Vipul Naik uses the three-axis model to examine how immigration restrictionism differs between progressives and conservatives.
Combining a focus on the oppressor-oppressed axis with territorialism and local inequality aversion produces the kinds of proposals and concerns that Costa raised in his EPI blog post. Explicitly, it generally involves a combination of a path to citizenship, stricter enforcement, strong laws against worker exploitation, and an immigration policy designed to benefit currently low-skilled natives.
…center-right individuals are likely to be more focused on concerns of civilization versus barbarism, and while the alien invasion metaphor is probably an exaggeration, basic concern about how illegal immigration undermines the rule of law adds to the general worries about the harms created by immigration. Thus, center-right restrictionists are more likely to favor reform proposals that include attrition through enforcement and stronger border security while simultaneously reducing future levels of legal immigration
For libertarians, of course, immigration restriction is one of the biggest evils in the entire world. From the perspective of the freedom-coercion axis, there is nothing more powerful than the ability to exit government. I believe that America is a great country because through so much of its history it drew people who wanted to exit other lands. Also, the availability of a less-governed frontier gave the pioneers an exit option.
In this century, many trends have made exit more difficult. The consolidation of school districts into gigantic city-wide and county-wide units is one example. The increase in the scope of government (what economists would call “bundling”) is another. The widely-unread Unchecked and Unbalanced talks about problems and solutions in these terms.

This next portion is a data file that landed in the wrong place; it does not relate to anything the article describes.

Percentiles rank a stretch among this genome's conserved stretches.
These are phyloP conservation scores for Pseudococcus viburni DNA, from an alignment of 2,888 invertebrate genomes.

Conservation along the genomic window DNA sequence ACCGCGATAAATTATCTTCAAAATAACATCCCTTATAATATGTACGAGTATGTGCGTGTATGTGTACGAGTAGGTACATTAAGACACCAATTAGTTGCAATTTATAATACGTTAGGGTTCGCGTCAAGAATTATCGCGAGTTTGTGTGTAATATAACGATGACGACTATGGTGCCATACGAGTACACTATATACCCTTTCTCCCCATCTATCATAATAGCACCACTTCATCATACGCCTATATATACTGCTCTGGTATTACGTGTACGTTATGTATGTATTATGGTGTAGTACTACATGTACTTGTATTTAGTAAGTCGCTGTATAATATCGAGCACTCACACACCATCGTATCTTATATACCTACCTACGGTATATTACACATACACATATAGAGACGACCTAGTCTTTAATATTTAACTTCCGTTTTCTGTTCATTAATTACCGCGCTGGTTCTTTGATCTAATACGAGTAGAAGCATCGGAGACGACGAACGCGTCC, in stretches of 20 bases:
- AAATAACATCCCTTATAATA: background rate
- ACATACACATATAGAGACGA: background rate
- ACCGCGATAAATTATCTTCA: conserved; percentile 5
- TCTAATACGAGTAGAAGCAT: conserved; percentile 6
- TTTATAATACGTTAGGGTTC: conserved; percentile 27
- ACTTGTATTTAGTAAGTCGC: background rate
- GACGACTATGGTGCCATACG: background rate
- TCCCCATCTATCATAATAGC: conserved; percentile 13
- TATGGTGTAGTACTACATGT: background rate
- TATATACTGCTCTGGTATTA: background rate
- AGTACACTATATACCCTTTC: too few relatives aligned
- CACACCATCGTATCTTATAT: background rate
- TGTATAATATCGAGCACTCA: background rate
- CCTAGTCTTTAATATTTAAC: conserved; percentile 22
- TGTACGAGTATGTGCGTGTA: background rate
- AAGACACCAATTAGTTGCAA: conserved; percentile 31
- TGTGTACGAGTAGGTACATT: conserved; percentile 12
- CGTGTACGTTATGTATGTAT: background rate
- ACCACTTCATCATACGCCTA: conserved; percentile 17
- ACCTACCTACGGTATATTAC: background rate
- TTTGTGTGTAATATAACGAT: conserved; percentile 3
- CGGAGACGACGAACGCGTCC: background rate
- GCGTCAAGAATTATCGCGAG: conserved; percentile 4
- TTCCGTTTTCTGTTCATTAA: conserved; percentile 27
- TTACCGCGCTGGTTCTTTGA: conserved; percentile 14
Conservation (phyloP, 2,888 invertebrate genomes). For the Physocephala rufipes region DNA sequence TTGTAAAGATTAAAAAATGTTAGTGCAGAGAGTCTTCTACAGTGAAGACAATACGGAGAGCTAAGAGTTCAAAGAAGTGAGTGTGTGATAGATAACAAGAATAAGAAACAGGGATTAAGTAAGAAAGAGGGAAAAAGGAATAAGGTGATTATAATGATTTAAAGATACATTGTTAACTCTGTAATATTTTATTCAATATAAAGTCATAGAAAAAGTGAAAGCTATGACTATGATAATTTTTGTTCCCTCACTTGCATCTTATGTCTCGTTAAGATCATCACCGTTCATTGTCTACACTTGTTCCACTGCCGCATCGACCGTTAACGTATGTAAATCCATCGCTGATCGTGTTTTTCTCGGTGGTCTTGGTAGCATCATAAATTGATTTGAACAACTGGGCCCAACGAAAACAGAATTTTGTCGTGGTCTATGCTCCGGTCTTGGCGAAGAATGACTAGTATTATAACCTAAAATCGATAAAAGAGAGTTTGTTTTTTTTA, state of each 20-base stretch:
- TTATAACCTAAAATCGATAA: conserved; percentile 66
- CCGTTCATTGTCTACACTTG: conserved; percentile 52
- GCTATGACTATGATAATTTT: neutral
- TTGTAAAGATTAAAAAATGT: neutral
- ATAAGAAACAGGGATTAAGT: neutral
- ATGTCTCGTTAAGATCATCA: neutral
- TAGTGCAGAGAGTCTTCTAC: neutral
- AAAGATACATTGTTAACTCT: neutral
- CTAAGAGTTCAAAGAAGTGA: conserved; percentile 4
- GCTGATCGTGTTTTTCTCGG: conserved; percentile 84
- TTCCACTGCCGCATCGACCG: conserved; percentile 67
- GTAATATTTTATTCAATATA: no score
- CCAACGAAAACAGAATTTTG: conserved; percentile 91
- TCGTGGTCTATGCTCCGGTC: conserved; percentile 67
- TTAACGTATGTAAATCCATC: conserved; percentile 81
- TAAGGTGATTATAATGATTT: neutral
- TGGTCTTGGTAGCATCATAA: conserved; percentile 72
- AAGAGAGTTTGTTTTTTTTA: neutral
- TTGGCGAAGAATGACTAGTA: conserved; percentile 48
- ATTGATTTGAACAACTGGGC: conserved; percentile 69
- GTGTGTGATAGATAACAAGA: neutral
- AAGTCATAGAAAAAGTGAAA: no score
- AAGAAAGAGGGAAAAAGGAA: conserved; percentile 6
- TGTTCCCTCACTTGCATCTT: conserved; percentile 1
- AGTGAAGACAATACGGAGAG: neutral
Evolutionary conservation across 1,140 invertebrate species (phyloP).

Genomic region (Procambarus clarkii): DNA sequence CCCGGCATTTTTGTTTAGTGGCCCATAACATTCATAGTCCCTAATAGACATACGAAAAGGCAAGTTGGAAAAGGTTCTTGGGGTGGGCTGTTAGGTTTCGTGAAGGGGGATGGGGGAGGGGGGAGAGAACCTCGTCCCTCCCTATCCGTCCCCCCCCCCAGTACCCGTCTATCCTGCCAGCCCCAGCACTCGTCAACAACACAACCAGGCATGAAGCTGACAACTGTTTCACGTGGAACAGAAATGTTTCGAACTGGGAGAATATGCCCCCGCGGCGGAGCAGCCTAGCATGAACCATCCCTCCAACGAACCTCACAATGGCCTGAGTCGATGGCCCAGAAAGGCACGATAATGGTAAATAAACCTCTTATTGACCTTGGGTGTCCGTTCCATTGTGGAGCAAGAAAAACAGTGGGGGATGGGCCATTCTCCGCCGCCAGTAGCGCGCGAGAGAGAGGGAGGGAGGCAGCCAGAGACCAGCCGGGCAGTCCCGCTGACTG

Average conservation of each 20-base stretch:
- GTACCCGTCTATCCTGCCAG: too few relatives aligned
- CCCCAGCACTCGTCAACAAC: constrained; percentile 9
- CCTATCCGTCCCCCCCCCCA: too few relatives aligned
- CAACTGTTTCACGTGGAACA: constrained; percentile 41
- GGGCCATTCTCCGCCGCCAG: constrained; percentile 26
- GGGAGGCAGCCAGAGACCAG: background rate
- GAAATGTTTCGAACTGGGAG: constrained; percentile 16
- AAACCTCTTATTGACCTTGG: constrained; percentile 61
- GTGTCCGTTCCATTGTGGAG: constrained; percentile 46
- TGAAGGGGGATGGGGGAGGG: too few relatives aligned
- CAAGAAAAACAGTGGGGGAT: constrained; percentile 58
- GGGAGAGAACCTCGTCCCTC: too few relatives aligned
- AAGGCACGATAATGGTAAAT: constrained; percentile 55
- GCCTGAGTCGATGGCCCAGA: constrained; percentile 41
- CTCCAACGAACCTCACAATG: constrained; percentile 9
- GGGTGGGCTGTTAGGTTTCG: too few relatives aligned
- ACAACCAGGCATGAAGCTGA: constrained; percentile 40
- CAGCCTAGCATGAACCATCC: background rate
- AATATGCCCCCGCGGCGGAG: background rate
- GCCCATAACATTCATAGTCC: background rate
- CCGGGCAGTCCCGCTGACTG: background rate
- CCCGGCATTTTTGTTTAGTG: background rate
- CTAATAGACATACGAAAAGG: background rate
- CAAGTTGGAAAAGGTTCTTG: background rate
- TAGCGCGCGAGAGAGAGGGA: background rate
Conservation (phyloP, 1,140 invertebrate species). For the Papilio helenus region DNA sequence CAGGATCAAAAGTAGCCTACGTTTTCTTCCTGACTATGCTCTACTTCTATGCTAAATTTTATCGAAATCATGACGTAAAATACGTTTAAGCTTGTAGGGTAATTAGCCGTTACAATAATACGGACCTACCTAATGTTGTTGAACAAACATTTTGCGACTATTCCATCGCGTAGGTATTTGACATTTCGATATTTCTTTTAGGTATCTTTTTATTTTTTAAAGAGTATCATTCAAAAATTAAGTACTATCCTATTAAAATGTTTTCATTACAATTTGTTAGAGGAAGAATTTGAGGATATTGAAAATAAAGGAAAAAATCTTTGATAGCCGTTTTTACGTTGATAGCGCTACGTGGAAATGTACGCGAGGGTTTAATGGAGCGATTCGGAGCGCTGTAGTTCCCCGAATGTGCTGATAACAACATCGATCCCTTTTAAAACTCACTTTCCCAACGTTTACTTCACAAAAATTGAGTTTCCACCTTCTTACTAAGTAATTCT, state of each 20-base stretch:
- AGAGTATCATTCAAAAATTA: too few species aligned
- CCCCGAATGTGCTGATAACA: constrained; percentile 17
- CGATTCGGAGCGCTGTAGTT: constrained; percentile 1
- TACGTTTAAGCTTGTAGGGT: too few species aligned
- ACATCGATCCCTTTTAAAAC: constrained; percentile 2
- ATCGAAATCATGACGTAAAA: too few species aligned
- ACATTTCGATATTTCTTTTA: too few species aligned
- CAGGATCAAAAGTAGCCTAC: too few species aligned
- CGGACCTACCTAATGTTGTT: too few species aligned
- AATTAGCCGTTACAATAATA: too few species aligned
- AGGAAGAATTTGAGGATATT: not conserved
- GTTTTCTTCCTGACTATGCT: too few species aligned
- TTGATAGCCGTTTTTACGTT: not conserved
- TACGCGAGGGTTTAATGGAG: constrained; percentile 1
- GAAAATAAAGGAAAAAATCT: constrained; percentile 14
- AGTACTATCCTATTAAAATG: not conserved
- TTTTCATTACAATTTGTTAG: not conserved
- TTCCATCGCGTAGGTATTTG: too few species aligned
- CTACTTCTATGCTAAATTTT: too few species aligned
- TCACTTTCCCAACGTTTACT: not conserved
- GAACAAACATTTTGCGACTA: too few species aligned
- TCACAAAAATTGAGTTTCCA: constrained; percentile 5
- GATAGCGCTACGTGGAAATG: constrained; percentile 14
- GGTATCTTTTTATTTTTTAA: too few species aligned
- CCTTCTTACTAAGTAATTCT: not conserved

I am not sure that I can be charitable toward progressives who favor immigration restriction. I believe that the oppressor-oppressed axis naturally would favor open immigration. However, open immigration is a political loser. The people who are here do not want it to be easy for other people to come in. Even Hispanic citizens probably do not want more immigrants, but they sense (correctly) that some of the hostility toward illegal immigration is motivated by ethnic prejudice. So my uncharitable view is that progressives are choosing the most politically advantageous position on immigration, which is to not stand up for more open immigration policies but instead to express solidarity with Hispanics by showing sympathy with currently-illegal immigrants.
I find it easier to be charitable to conservative immigration restrictionists. I do not see them as being cynical or hypocritical. They are just dead wrong.